Whatever your emigration route is, you must apply for immigration preclearance. Once your preclearance is accepted, you will be sent a letter of approval. This letter must travel with you to Ireland and be presented at the border control so that your entry into Ireland can be granted.
As a U.S. citizen who is interested in migrating to Ireland through study, the first step is to enroll as a student. Depending on the duration of your study program, you may be enrolled for a full-time study of at least 15 hours per week, but this enrollment does not guarantee citizenship.
If you would love to settle in Ireland after your study, you must meet the requirement of staying in Ireland for up to 5 years. Your schooling years do not count when applying for citizenship. To get a study or student visa, you will need to provide supporting documents to prove your intention to study. You must have been offered admission or gotten an acceptance offer from the ILEP (Interim List of Eligible Programs).
The next step is to prove your English qualifications and present your proof of funds. Your study fees must have been paid, with proof of at least 7000 Euros to support your education each year. However, you will need other documents like medical/travel insurance and education history. The study visas or student visas are specifically for those who seek to study in Ireland and return home after graduation.
As a U.S. citizen, another means to migrate to Ireland is through a long-term work permit. This work permit allows you to live and work in Ireland for a long time. However, the duration of your stay depends on your job and other conditions surrounding it. To be eligible for a work visa, you must have been employed by a company in Ireland. You must possess the skills, education, and other qualifications required to get the job.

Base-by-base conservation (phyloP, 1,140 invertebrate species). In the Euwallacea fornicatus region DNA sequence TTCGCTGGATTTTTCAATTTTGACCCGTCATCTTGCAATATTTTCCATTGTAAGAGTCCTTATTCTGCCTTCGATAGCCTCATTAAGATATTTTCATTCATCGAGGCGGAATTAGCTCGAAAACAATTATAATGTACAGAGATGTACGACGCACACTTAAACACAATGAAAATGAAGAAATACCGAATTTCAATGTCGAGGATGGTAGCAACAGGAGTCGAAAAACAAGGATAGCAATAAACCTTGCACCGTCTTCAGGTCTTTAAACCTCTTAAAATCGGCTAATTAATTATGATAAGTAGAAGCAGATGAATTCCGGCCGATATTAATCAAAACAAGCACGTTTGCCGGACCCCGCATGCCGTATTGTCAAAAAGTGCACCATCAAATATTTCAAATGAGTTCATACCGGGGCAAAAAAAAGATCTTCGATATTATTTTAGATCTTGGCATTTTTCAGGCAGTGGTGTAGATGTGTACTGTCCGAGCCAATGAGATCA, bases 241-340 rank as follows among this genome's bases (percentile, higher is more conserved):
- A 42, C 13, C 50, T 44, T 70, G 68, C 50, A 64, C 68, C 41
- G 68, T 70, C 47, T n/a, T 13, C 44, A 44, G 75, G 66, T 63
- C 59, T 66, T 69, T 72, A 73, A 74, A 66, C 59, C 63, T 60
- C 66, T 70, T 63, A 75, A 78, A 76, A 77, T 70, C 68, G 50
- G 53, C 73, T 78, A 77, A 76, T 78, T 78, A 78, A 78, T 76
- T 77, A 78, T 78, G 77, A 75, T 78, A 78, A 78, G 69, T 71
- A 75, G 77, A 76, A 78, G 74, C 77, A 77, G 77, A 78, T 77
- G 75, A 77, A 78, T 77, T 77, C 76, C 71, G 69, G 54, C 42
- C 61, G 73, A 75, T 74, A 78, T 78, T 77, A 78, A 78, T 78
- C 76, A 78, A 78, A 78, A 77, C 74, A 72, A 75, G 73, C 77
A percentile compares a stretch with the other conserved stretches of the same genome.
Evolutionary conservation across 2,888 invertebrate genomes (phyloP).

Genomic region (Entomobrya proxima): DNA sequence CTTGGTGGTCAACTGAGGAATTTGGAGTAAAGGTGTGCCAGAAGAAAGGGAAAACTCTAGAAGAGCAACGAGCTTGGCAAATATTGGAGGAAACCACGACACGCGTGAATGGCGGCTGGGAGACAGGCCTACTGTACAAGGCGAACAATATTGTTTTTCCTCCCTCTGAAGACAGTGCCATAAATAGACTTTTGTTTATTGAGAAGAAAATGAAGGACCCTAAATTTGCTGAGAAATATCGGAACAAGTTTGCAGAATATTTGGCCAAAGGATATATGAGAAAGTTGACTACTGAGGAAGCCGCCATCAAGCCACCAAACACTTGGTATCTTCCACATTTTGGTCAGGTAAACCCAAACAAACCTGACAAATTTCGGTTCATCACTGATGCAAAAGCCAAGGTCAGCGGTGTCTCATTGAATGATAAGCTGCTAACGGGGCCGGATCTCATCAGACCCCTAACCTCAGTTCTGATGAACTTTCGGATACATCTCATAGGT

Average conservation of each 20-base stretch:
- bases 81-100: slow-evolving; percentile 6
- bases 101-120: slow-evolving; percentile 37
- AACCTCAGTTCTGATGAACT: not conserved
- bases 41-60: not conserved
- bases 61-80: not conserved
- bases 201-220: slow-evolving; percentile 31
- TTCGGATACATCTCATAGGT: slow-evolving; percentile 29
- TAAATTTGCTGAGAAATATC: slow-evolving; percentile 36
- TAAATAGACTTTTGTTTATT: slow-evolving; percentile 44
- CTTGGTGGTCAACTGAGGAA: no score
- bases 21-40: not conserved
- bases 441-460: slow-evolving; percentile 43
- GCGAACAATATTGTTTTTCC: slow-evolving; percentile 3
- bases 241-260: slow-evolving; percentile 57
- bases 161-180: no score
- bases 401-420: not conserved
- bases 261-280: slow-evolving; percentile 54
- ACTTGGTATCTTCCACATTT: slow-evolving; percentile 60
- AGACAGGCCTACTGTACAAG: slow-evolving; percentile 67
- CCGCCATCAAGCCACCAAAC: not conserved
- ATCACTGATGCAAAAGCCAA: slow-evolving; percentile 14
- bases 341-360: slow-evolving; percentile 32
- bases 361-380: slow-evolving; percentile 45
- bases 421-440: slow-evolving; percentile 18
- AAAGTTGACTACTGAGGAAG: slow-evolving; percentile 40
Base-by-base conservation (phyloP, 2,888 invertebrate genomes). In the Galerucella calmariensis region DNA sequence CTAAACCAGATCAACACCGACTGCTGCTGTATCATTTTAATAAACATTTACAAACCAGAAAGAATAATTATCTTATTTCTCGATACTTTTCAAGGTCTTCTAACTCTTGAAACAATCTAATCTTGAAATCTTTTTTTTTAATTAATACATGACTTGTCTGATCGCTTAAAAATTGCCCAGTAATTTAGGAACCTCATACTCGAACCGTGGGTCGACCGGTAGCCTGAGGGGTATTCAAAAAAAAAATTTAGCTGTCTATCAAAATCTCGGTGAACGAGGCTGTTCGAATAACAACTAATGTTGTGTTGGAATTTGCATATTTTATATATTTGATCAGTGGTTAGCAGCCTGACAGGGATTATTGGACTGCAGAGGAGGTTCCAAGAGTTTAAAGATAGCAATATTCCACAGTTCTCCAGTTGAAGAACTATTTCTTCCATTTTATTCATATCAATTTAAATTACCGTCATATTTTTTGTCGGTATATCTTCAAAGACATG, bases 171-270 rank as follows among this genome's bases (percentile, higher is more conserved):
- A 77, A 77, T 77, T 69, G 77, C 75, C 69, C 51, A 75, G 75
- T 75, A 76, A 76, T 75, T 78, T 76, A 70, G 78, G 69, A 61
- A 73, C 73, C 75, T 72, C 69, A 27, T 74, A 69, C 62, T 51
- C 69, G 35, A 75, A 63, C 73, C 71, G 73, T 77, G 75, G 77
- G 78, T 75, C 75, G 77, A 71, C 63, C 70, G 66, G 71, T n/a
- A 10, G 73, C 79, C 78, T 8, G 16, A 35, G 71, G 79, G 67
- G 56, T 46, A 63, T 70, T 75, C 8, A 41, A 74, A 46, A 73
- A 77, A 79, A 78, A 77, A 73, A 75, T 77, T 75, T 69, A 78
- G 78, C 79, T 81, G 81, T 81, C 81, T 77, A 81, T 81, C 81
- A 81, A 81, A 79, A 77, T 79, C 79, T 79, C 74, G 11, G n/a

Usually, they include jobs in high demand like health care, natural science, engineering, international trade experts, tech sector, and management specialists. However, if the proposed salary for the job is more than 30,000 Euros per annum, you have a higher chance of getting a work visa.
However, in seeking a job, it is important that you tell them your country and that you are currently a U.S. citizen who would need help in processing your papers with INIS. Once you have the job contract, the next step is starting your work visa application. If you are migrating to Ireland on an employment basis, your passport will receive immigration ‘Stamp 1’, which permits you to work and operate a business in the country.
After your preclearance approval, you need to apply for your employment permit from the Department of Jobs, Enterprise, and Innovation (DJEI). However, there are different types of employment permits. They are:
- Critical Skills Employment Permit; is specifically for highly skilled people like ICT professionals, engineers, technologists, etc.
- General Employment Permit; allows you to work in Ireland in a broad range of sectors.
- Intra-Company Transfer Permit; allows for the transfer of senior management, personnel, or trainees to Ireland for a multinational company.
- Exchange Agreement Employment Permit; allows non-EEA nationals who seek to pursue prescribed agreements between Ireland and other parties.